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Members of Temporary Citizens Panel on Santa Monica City Finances Resist Being Disbanded
By Niki Cervantes
March 27, 2018 -- With their urgent calls for curbing rising employee-related costs at Santa Monica City Hall going unheeded, members of an ad hoc panel of citizens reviewing City finances are trying to win more time to make their case.
The ad hoc advisory committee, established in May, is mandated to be disbanded next month, as its boss -- the City Council’s Audit Subcommittee -- takes final action on an outside audit of City employee compensation and performance.
Two members of the Compensation Study Advisory Committee said additional time is needed to hammer out specific proposals to address looming red ink -- much of it stemming from the rising cost of unfunded employee pensions, which has reached $461 million.
“We need to roll up our sleeves and be more engaged,” Dominic Gomez, one of seven-member committee’s members, said at a joint meeting of the two panels in late February.
But no words of encouragement were forthcoming.
Once the audit is finalized next month, “your job is done,” Sue Himmelrich, a council/audit subcommittee member, said after being asked to extend the compensation committee’s end date.
Gomez and Laurence Eubanks, a fellow committee member, have proposed major cost-cutting measures as soon as possible to keep City government from facing deficits, predicted to start arriving next fiscal year ("Outside Audit Warns Santa Monica City Might Not Be Able to 'Absorb' Coming Recessions," February 20, 2018).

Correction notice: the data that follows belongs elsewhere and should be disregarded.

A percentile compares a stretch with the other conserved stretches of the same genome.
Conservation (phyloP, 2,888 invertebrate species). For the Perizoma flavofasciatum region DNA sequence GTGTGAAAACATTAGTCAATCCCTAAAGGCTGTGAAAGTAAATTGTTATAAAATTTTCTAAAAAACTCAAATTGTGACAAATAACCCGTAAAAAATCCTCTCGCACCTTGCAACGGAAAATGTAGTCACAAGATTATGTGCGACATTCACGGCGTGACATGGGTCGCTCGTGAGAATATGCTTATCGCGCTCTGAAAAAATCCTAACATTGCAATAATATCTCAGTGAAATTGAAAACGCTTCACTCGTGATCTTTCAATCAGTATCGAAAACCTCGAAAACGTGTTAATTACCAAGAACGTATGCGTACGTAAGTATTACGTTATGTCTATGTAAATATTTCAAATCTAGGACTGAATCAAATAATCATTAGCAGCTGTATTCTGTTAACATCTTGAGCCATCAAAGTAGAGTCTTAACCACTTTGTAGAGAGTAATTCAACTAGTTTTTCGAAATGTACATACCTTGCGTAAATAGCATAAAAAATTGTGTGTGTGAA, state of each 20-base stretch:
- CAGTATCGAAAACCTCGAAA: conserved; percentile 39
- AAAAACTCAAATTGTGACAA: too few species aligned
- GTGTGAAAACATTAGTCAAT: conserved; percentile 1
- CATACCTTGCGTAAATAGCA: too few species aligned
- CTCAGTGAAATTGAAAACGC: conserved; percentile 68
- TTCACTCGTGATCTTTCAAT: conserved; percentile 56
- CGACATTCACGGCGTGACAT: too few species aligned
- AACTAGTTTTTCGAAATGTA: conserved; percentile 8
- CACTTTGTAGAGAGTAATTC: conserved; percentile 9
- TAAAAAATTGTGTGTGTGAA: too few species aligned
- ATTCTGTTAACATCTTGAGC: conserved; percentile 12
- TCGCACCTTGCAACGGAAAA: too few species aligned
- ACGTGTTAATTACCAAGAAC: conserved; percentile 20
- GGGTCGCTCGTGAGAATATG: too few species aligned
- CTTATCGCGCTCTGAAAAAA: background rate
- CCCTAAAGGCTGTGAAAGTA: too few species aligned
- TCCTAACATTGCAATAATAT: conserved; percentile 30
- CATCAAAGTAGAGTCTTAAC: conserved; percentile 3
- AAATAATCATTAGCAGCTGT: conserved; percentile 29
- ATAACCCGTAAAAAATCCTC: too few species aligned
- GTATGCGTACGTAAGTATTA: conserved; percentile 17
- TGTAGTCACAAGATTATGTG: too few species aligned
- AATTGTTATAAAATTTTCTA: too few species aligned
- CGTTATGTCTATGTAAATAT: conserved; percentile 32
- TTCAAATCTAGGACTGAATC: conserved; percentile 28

The “2030 Challenge” proposed by Eubank also retires the entire debt over a dozen years, instead of the 30 years originally planned ("Member of Santa Monica Audit Advisory Group Urges City to Pay Down $461 Million in Unfunded Pensions by 2030," February 28, 2018).
However, officials noted the City is now mandated -- like the rest of California’s public-sector employers -- to pay off unfunded liability in 20 years.
The reason is a recent vote by the California Public Employees’ Retirement System (CalPERS) requiring governments to speed up debt repayment, a change made to save money over time but that could hurt local governments over the next few years.
In any case, none of suggestions from compensation committee members gained momentum.
There appeared to be disagreement within the citizen committee, although the Brown Act prevented it from meeting as a whole -- and on its own-- for discussion.
Nor were the three council members who dominate the Audit Subcommittee particularly impressed.
The freezes would “cut people off at the knees,” said Council Member Pam O’Connor, who is also an Audit Subcommittee member.
The Compensation Advisory Committee was created in May of last year ("Special Committee on City of Santa Monica Employee Pay and Benefits Approved," May 11, 2017).
At the time, activists were rallying for a seat on the Audit Subcommittee, which had ordered an audit by Moss Adams of City government costs and performance.
But the panel has no voting power. Its scope was also limited to helping with the parameters of the audit.
The audit itself compared Santa Monica’s city government with peers throughout Southern California.
It found the City was at-risk of sinking into the red if hit by a major recession and recommends that officials develop “financial and operational strategies” to cope with financially hard-times in the future.
To contain personnel costs -- the biggest portion of the City budgets -- the audit said the City should explore hiring employees at lower step levels and possibly evaluate outsourcing.
It also said the City should look at its practice of paying overtime to police versus enlarging the force and conduct a study “to determine if additional firefighters are warranted to reduce the frequency of mandatory overtime.”
The report will be finalized and presented to the Audit Subcommittee at its April 17 meeting. It then decides whether to send the recommendations to the City Council for action.
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